Moreover, the designation would create a situation in which the U.S. government is sending asylum-seekers into "terrorist"-controlled territories. Tens of thousands of migrants fleeing persecution have been forced to wait in Mexican border towns for their day in U.S. immigration courts under a Trump administration policy known as "Remain in Mexico."
Still, the LeBaron family argues that the Mexican people would welcome U.S. assistance in the fight against the cartels.
"Our No. 1 position is that the sovereignty of Mexico must be respected," Bryan LeBaron said. "But I absolutely would welcome military aid, special ops especially, special missions. We need that to be able to go after these guys. It has been proven over and over that Mexico cannot handle this issue alone. It's an international crisis, and it will absolutely require an international solution."
ARI SHAPIRO, HOST:
Seven Democratic presidential candidates qualified for next week's debate in Los Angeles. Now there's a chance that zero of them will show up. There's a labor dispute between food services workers and the contractor who employs them at Loyola Marymount University, which is hosting the debate. NPR political reporter Juana Summers is following the story and is here in the studio.
JUANA SUMMERS, BYLINE: Hey there.
SHAPIRO: Start by explaining the labor dispute at the heart of this. What's going on?
SUMMERS: So Unite Here Local 11 represents about 150 food service workers at Loyola Marymount, and the university subcontracts its food service operations to a company called Sodexo. Now, the union leaders say they've been in negotiations with Sodexo since March and that workers started picketing on campus last month. I spoke to one of Unite Here 11's co-presidents, and she told me that Sodexo abruptly canceled negotiations with them last week. So the union then reached out to presidential candidates, as well as the Democratic National Committee, to tell them that they plan to picket the same day that Democrats were set to take the debate stage.
SHAPIRO: And what did Sodexo say about this?
SUMMERS: We did hear back from a spokesperson from them a little bit ago, and I want to read you their statement. They say that Sodexo is 100% committed to reaching an agreement and any statement that we have left the bargaining table is not accurate. We've been negotiating in good faith since December of last year with the goal to reach a new collective bargaining agreement that is equitable for everyone, including our employees. And we still intend to achieve such agreement. That's Sodexo's spokesperson. But it's important to point out this is not the first time that Democrats' debate plans have been interrupted due to a labor dispute. This same debate was actually supposed to originally have been taking place at the University of California in Los Angeles, but those plans were scrapped because of stalled negotiations between the University of California system and a local union.
SHAPIRO: All right. Well, last night was the deadline to qualify for the debate. Now all the candidates who made it are threatening to boycott. So what have you been hearing from their campaigns today?
SUMMERS: Yeah, that's right. So the first candidate out the gate was Massachusetts Senator Elizabeth Warren. And in a tweet, she said that the DNC should find a solution that lived up to Democrats' commitment to fight for working people. And she made clear that she would not cross the picket line, even if it meant missing that debate. And pretty quickly after that, we heard from all of the other candidates. Bernie Sanders, Andrew Yang, Joe Biden, Pete Buttigieg, Tom Steyer, Amy Klobuchar - seven candidates in total, all saying they will not cross that picket line.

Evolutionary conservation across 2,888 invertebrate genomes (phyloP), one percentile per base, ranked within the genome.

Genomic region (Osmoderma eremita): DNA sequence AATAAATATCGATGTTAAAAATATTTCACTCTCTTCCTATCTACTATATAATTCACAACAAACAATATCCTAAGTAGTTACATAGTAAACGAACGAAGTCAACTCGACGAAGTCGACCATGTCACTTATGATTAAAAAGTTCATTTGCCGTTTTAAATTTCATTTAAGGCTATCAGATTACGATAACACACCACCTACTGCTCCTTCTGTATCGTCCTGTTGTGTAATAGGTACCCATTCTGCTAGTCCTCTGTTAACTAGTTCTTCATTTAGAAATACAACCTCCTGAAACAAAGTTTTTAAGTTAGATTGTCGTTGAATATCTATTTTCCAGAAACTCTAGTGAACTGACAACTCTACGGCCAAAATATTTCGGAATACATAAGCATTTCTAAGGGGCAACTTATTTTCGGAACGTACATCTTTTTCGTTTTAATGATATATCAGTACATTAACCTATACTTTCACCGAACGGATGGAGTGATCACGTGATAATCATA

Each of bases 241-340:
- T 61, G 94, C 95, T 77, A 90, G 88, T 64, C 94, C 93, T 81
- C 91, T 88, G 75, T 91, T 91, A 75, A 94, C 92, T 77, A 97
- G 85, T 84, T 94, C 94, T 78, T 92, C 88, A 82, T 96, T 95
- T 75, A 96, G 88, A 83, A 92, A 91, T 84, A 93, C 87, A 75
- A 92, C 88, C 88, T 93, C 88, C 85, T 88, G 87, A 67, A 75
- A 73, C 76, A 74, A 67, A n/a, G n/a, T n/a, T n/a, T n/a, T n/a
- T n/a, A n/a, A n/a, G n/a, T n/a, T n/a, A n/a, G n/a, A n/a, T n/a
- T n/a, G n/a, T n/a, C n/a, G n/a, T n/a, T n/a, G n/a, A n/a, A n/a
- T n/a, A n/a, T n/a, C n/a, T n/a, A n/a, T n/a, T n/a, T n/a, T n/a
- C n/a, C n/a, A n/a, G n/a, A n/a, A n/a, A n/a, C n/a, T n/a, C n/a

SHAPIRO: So moderators might be debating amongst themselves.
SHAPIRO: How important is the union involved in this dispute, Unite Here?
SUMMERS: It is actually a really powerful and important union. Unite Here is the national umbrella organization for the powerful culinary union in Nevada. And if you recall, Joe Biden, Elizabeth Warren and Bernie Sanders were all in Las Vegas this week speaking with Unite Here union members at town halls. And the fact that they're investing that much time goes to show just how much clout this group has. For - in Nevada, the culinary union is arguably the most powerful labor union in the state, and it's home to about 60,000 members. So an endorsement from a group like that could mean victory in Nevada.
SHAPIRO: Yeah. You mentioned that Elizabeth Warren sort of laid this at the feet of the DNC. What are they saying about it?
SUMMERS: We got a statement from Xochitl Hinojosa, who is a spokeswoman from the DNC. And in that statement, she says that the DNC and Loyola Marymount - they just learned about this issue earlier today, that while the university is not a party to the negotiations between Unite Here and Sodexo, DNC chairman Tom Perez would absolutely not cross a picket line and would not expect their candidates to either. They say they're working with all the stakeholders involved. But to kind of cut to the chase here, we don't actually know what's going to happen. And the DNC doesn't have a lot of time to resolve this. This debate is scheduled for next Thursday, so that means they have less than a week to figure out some sort of an agreement that - to either take this debate somewhere else or to find an agreement between these two parties so the Democratic candidates feel comfortable being able to go there and debate and not cross a picket line.
SHAPIRO: NPR's Juana Summers, thank you.
SUMMERS: Thank you. Transcript provided by NPR, Copyright NPR.